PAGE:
Just after World War II, American composers and jazz performers were interested in indeterminacy and improvisation. Yet the composers tended to deny the influence or importance of jazz in a tacit move to keep their music "pure" of associations with racial protest then emanating from the jazz sphere. Lewis identifies John Cage and Charlie Parker as representatives of "Eurological" and "Afrological" approaches, respectively, whose differences turn on their attitude toward the expression of race, ethnicity, class, and political ideology in music.
In this Berlin-New York phone interview, saxophonist Steve Coleman presents what Völtz calls his "philosophy of cosmic energy," and his ideas on improvisation, language, structure, freedom, and innovation, often making his points with the help of anecdotes about from his own career.
In Ann-Marie MacDonald's novel Fall On Your Knees, women improvisers (including a fictitious character based on Bessie Smith) use their music to transcend both conventional musical practices and gender roles. In Sidall's reading of MacDonald's book, Smith is a viable role model in life as much in fiction, since she "signif[ies] that kind of freedom to imagine, and even create, new communities."
Despite the favorable environment for jazz in France, African-American musicians’ turn toward using intellectual and formal techniques of European art music during the 1970s met with a cool reception in the French jazz press. Lehman suggests that a genuine fascination with this new music was tempered by received notions about race and musical idiom, which viewed through-notated forms and intellectualism as uniquely French or European.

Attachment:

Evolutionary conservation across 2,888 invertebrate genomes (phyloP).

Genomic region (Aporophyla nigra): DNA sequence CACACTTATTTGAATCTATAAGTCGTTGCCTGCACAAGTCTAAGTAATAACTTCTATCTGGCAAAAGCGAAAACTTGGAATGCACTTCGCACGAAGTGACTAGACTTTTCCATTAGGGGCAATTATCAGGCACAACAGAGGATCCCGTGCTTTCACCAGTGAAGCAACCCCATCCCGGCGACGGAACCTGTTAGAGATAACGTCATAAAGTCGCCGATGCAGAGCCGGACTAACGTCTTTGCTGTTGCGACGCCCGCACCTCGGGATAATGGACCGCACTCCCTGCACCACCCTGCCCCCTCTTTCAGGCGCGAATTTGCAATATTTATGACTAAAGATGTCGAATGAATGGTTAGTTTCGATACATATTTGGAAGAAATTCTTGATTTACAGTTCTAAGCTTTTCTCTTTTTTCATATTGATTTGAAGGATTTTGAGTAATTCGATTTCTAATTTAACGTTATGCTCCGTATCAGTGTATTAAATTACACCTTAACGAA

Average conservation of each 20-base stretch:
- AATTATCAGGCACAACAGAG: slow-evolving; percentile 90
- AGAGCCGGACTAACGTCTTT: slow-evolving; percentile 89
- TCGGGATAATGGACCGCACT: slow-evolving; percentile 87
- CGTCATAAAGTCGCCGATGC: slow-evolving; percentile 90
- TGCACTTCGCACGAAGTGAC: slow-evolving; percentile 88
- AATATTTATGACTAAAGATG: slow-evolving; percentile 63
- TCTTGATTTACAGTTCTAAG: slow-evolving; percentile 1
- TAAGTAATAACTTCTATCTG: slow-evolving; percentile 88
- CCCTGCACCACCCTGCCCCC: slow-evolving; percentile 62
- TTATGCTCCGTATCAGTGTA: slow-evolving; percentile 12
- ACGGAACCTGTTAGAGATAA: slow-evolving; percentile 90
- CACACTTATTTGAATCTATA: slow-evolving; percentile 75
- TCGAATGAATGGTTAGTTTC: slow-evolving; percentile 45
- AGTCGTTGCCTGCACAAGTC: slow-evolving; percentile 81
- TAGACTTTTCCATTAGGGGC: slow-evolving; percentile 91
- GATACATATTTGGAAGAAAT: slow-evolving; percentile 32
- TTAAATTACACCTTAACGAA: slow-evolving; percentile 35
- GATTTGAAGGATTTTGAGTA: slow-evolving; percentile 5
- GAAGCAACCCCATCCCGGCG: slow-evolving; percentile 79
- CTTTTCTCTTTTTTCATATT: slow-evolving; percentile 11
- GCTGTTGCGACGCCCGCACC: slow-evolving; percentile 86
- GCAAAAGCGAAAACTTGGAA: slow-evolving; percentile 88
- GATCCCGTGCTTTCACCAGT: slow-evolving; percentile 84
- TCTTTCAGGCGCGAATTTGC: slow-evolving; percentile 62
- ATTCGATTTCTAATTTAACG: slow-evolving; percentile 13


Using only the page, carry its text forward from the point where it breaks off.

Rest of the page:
Jazz history is sometimes – too often! – told as a sequence of turning points – a journey from one seminal moment to another, lingering at the milestones where everything – cultural, aesthetic, and even political – supposedly coalesces into "the new." One of these moments happened sixty years ago at the Elks Club on Central Avenue in Los Angeles. On July 6, 1947, Wardell Gray and Dexter Gordon locked musical horns with their tenor saxophones. Portions of the night's playing were released on a series of four 78s on the Bop! Records label.
The Association of Improvising Musicians Toronto supports creative improvised music and musicians in the Toronto area through fundraising and generating public awareness. This Roundtable of founding and current AIMToronto Board members discusses the organization's achievements and growth, and reconsiders its goals in light of the challenges the Board has faced.
Robinson focuses on the relationship between writers associated with the Black Arts Movement (including Amiri Baraka, Addison Gayle, Jr., Hoyt Fuller, Larry Neal, Ishmael Reed, and James Stewart) and the experimental jazz of the 1960s. The Black Arts Movement looked to black musical expression as a site of authentic artistic "blackness." Robinson asserts, however, that the literati of this movement may have actually essentialized the black subject and obscured the diverse range of protest originating from the musical arena.
In this essay, often cited and reprinted, Schuller argues that a jazz solo's thematic structure should be considered on a par with its swing, melodic interest, and originality. He presents Sonny Rollins' "Blue Seven" solo as one possessing all of these qualities and analyzes it bar by bar to show the elements of formal thematic coherence within it.
Saxophonist Rudresh Mahanthappa and pianist Vijay Iyer have been frequent collaborators. In this conversation, they share their thoughts on the challenges of becoming South Asian jazz musicians: confronting their Indian-American families' attitudes toward the music, finding their own voice amidst the richness of Indian musical forms, engaging the South Asian American youth community in New York, dealing with various kinds of prejudice-all while trying to keep the creative edge in their music.
This dissertation examines how creative women improvisers are subject to gendered representations and receptions by the media, festival, and record producers. Current dispositions towards women, whether deliberate or unintentional, influence future engagements for women improvisers. In addition, the relative exclusion of feature articles on women improvisers or as leaders at festivals leads to what I call the myth of absence - the assumption that women are not interested in participating in the exploration and development of experimental creative improvised music.